Questions with Kimberly Neuendorf: content analysis


We interview Professor Kimberly Neuendorf of Cleveland State University to get her take on content analysis: what it is, when it’s used, and what’s driving it. of its remarkable growth. Professor Neuendorf is an authority on content analysis methods. She specializes in how communications can influence public and consumer preferences, perceptions and behavior.

How would you define content analysis?

Content analysis is the systematic, objective and quantitative evaluation of message characteristics. Messages can be text (such as news articles, website comments, social media posts), visual (photos, video), or audio (radio broadcasts, speeches). Using specific techniques, researchers can analyze these messages in a way that is both reproducible and consistent with the scientific method.

What techniques are used in content analysis?

Two main techniques drive content analysis: computer-assisted text analysis and human coding.

Computer-assisted text analysis: Because content analysis is intended to be bias-free, computer algorithms are very effective tools. Computers can, for example, quantify the occurrence of certain words or phrases over time, as well as the correlations between certain words. Once computer algorithms map this data, researchers can identify broader patterns and themes.

Human coding: For tasks that computers cannot perform well, such as analyzing visual images or videos, human skills come into play. More nuanced textual content may also require human interpretation: the sarcasm employed in a speech is a good example.

Human coders adhere to specific procedures and follow a detailed written scheme when classifying messages. Typically, two people code each message independently; comparing their respective work allows the content analyst to verify that the coding is reliable and objective.

Under what circumstances do academic researchers rely on content analysis?

Content analysis is used in a wide variety of academic disciplines, including political science, psychiatry, and linguistics. To give examples in yet another area, media studies, researchers have sought to identify differences in news coverage over time or across geographic regions, or to analyze particular media themes, such as violence.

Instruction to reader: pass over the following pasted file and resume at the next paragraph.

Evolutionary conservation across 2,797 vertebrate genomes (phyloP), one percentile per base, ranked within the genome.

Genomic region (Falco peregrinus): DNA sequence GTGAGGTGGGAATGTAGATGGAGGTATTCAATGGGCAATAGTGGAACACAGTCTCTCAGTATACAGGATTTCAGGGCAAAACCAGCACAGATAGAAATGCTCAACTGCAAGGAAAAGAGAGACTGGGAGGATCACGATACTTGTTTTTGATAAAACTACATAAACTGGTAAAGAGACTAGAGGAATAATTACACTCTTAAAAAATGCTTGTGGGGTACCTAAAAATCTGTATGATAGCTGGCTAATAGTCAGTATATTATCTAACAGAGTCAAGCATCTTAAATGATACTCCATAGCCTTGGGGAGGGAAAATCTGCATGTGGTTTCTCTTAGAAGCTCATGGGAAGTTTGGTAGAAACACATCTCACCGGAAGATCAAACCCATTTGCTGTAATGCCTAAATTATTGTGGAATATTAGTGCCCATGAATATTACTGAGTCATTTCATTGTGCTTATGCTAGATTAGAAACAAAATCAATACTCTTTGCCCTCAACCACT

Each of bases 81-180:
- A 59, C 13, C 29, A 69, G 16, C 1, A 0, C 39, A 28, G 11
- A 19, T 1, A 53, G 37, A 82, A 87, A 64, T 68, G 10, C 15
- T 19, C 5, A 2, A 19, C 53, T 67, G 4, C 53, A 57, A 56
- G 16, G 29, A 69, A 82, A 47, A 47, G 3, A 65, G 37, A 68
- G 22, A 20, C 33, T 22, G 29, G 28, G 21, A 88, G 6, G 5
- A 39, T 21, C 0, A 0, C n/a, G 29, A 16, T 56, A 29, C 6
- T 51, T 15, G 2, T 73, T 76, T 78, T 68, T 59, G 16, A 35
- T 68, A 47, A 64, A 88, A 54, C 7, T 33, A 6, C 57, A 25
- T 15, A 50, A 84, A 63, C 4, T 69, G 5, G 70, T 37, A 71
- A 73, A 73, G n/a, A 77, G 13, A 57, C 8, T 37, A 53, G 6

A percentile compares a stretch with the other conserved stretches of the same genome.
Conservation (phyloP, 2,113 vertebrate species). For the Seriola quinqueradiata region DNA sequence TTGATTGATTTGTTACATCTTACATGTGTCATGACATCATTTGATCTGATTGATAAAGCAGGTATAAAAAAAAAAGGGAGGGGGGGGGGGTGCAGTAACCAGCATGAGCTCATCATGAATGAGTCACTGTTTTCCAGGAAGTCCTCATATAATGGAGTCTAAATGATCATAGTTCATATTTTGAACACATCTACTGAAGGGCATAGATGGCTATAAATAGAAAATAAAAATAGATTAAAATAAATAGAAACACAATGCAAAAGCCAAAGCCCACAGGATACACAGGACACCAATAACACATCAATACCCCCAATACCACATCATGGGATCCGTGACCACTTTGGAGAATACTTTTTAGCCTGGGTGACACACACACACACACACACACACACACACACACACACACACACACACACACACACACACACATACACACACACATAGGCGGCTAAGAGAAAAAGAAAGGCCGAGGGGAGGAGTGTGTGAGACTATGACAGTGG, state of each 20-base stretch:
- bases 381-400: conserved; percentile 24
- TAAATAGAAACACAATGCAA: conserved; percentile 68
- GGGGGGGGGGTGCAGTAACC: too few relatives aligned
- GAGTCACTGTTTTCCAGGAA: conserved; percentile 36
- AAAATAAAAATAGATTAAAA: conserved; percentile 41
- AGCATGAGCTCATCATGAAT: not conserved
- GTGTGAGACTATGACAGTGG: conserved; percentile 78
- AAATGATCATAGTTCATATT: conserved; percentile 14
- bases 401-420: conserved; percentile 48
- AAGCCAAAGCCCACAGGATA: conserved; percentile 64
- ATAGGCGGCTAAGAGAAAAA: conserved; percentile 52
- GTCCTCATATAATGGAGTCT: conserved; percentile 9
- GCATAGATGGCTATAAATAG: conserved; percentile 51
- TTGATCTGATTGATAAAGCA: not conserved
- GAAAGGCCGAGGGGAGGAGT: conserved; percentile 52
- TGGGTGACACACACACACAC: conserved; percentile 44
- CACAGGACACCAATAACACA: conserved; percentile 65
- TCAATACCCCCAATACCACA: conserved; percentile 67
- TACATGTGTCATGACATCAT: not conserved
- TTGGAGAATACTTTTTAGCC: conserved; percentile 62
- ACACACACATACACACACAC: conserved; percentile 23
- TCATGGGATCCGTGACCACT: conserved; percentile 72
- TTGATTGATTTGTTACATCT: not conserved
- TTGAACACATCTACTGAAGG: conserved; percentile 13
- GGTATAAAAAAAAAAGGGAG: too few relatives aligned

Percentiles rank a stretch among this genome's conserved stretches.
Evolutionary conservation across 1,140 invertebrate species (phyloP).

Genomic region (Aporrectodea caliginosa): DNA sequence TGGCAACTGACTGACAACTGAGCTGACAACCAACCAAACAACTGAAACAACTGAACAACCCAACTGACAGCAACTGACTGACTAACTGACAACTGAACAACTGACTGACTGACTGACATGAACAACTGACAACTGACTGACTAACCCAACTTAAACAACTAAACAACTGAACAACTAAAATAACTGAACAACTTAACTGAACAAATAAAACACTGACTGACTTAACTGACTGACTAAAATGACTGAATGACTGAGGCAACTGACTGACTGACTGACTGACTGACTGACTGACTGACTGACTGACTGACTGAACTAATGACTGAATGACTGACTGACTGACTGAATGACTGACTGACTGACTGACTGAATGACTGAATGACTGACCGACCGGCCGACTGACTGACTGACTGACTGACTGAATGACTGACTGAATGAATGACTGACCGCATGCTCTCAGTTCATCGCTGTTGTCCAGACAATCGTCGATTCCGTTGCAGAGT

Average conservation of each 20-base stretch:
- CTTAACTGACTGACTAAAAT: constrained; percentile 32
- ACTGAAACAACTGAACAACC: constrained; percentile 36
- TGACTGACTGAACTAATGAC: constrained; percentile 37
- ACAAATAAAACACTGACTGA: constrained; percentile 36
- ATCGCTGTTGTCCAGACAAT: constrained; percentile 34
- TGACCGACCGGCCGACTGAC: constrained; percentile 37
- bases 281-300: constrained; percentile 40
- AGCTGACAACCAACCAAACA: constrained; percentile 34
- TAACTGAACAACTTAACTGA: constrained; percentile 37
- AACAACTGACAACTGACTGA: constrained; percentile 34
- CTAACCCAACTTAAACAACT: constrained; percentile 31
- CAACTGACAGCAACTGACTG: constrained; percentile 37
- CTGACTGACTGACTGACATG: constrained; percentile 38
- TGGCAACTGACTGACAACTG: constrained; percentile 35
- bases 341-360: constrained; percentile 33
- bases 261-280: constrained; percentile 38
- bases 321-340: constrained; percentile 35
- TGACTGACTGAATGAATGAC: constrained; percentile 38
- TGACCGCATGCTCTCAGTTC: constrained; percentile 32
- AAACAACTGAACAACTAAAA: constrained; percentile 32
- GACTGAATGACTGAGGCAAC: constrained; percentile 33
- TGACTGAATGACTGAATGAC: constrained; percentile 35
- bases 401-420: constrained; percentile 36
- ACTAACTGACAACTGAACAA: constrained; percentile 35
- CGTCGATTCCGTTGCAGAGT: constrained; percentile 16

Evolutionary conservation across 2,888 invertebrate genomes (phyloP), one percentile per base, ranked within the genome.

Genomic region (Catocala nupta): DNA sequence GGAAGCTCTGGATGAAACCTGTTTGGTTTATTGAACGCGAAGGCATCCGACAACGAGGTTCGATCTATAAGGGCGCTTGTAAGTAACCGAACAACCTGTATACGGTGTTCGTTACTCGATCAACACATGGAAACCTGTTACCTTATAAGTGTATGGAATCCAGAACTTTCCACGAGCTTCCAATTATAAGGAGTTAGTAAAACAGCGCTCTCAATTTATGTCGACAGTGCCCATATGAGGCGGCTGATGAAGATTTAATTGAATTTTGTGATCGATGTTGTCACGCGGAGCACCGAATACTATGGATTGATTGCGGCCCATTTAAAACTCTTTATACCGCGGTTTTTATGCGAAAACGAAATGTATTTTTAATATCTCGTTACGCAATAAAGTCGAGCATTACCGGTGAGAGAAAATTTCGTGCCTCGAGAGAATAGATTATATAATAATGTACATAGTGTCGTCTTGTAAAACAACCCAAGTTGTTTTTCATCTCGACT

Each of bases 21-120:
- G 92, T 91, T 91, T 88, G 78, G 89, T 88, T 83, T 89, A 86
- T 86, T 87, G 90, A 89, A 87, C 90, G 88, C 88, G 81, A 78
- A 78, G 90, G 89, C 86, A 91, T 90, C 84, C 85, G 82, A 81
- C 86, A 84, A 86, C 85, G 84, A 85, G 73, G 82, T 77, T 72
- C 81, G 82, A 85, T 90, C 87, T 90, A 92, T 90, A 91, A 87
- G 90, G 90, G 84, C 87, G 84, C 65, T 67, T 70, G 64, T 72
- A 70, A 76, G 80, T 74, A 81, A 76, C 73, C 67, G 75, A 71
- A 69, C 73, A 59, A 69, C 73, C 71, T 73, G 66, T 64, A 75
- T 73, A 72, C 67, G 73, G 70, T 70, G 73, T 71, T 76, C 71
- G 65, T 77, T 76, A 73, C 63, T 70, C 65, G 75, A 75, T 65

In the legal field, content analyzes of historical judicial opinions can provide quantitative means of interpreting case law. Specifically, by performing content analysis on past court decisions, attorneys can gain insight into factors that could inform future decisions.

When is content analysis used in litigation?

In misleading advertising cases, experts have performed content analysis to identify themes or terms that companies use in their advertisements. In defamation, consumer fraud, and product liability contexts, content analysis can help gauge public opinion on a given topic. For example, content analysts have evaluated Twitter posts to understand consumer perception of a product. In event studies, content analysis can show when and how news is released, and what information is in the public domain at certain times. Finally, law firms have used analyzes of the media coverage of their high-profile clients as evidence to support change of venue motions.

In addition to these specific scenarios, content analysis can be an essential eDiscovery and organizational tool in cases that rely on large numbers of documents.

What is driving the growth of content analytics?

A key factor is the explosion of the Internet. There is a large amount of content to analyze: social media, blogs, YouTube, websites, online document archives. The list is long and growing minute by minute.

Another driver is the growing sophistication of computers, which now perform tasks previously reserved for humans. Specifically, computers can use machine learning (like neural networks) to recognize certain content patterns without human intervention. Such advancements will make content analysis faster and more accessible in the near future.

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Jenny T. Curlee